I didn’t engage in any selective quoting. There was nothing TO quote.

  • 2
    Tom McLoughlin
    Posted Monday, 6 October 2008 at 9:07 pm | Permalink

    Ah so jaded, so sure. At 25 years of age methinks the guy deserves some slack and might actually care about the global future regardless. And one surely ought to warn of Green party machine politics as much as vice versa. As for pro choice/life some Green constitutions allow a conscience vote, others don’t. But one thing is pretty sure - no Green Govt, no Life. It’s a matter of time really and a few tipping points, all too late sadly. Otherwise its business as usual Government for Rich folks by Rich folks for … you get the picture. And to be loathed by the ALP - it’s like being divorced from a drunk (inebriated with power), generating an abiding sense of liberty and peace of mind. And what’s the alternative - 20 years of self loathing culminating in a serious bout of pancreatitis?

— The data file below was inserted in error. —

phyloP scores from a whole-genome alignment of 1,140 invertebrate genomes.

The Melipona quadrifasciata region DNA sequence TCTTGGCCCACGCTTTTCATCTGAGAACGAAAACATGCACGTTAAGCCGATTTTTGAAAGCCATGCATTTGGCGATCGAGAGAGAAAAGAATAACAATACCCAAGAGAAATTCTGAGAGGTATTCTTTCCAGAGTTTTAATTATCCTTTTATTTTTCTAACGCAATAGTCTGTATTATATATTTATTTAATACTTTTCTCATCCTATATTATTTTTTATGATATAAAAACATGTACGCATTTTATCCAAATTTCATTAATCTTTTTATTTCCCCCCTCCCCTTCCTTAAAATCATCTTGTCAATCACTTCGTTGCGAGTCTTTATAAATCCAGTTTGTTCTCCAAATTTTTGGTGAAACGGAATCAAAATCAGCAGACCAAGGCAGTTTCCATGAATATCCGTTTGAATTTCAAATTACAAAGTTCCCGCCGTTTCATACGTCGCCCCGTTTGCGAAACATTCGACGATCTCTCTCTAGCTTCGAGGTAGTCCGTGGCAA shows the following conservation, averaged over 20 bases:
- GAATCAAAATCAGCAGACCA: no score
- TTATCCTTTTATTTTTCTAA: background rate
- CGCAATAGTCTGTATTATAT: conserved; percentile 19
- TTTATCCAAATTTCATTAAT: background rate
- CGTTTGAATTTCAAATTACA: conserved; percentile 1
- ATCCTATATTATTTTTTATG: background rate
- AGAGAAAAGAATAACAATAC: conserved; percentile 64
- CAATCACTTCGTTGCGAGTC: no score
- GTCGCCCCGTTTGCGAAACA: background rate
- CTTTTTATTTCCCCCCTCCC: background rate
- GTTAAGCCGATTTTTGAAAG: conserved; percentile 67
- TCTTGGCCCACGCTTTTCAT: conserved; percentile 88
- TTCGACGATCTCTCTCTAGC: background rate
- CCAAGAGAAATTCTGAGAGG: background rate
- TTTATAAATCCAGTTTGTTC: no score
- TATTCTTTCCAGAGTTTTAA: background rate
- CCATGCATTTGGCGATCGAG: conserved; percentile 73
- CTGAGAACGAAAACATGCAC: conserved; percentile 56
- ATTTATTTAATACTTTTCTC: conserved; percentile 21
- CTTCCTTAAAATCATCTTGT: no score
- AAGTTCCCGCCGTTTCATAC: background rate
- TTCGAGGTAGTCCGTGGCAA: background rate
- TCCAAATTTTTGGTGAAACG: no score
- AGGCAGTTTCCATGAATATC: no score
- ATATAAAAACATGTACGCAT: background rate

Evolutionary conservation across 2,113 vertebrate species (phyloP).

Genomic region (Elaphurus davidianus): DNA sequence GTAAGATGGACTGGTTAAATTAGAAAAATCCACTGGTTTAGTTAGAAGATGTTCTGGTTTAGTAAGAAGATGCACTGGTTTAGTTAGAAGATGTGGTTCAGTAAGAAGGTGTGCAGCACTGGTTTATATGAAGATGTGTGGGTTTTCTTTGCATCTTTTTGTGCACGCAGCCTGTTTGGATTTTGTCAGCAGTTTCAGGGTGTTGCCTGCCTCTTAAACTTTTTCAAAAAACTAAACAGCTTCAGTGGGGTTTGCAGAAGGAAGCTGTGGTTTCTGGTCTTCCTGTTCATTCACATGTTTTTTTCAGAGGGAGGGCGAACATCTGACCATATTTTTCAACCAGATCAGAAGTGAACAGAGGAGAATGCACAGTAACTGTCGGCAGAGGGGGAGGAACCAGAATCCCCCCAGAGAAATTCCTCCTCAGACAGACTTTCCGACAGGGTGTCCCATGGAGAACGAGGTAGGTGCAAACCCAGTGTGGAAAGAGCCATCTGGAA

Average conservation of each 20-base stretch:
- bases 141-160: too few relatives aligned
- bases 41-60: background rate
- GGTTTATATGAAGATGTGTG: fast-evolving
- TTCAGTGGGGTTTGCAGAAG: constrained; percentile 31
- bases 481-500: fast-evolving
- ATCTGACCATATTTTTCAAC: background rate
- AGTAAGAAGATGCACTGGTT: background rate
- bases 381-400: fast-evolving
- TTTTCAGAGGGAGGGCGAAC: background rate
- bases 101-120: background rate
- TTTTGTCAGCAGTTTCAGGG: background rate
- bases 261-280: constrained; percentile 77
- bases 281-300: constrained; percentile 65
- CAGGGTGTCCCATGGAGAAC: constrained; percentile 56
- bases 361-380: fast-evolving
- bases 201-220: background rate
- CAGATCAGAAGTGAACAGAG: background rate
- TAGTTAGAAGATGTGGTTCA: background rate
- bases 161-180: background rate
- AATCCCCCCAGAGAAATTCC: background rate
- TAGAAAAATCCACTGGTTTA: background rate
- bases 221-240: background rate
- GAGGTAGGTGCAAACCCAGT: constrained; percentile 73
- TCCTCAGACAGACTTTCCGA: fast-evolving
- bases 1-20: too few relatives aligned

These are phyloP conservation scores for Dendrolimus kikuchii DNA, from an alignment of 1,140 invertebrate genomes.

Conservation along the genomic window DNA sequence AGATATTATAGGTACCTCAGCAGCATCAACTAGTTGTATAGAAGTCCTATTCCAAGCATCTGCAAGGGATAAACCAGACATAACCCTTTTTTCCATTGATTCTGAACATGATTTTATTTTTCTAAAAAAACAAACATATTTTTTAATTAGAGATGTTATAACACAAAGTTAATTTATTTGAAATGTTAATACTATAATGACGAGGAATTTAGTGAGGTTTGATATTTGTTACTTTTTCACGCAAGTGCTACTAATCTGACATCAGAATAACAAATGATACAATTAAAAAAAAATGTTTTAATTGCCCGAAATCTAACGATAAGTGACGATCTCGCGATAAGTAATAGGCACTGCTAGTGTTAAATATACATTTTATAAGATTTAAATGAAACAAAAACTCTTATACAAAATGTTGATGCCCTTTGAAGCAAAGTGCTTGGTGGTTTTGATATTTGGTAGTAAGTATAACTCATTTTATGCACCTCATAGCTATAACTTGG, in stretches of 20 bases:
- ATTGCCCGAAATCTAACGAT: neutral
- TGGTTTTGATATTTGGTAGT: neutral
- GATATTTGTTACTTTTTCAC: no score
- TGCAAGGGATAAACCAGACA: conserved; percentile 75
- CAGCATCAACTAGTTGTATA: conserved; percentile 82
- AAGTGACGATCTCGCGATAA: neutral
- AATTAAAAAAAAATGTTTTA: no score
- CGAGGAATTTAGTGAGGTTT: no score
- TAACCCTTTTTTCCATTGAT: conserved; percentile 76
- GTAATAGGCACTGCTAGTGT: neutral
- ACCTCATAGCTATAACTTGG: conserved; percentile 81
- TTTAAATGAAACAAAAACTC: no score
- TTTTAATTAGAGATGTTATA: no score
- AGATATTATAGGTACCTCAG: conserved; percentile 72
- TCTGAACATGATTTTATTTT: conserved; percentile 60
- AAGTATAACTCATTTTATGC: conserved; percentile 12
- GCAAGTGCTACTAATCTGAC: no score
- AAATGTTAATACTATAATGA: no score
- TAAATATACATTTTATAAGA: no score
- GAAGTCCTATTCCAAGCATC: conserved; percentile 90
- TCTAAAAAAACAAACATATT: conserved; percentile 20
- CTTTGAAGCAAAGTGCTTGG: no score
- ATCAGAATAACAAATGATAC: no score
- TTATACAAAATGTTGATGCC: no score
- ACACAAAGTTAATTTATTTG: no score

• 3
    Cathy
    Posted Monday, 6 October 2008 at 10:21 pm | Permalink

    Oh bollocks Tom! Have another cognac. He’s not 25 or green. He’s a 32-year-old seasoned MP who thinks he can grow up on the public purse! If he’s still there in ten years time he’ll be turncoating for the Liberals as Barenboim ‘unplugged’! I know its Queensland but this state needs to get serious about governance. Dipsticks like Lee perpetuate the deep north as the bad deal or bum steer state of the nation. Lee just wants out of the ALP, not politics and the only way he can go is via the Green door. The question is why is he so desperate to get Labor off his back?

  • 4
    Elissa
    Posted Monday, 6 October 2008 at 1:37 pm | Permalink

    What do you think

  • 5
    Lisa Crago
    Posted Monday, 6 October 2008 at 3:49 pm | Permalink

    I just have two words of warning to the QLD Greens - Kris Hanna.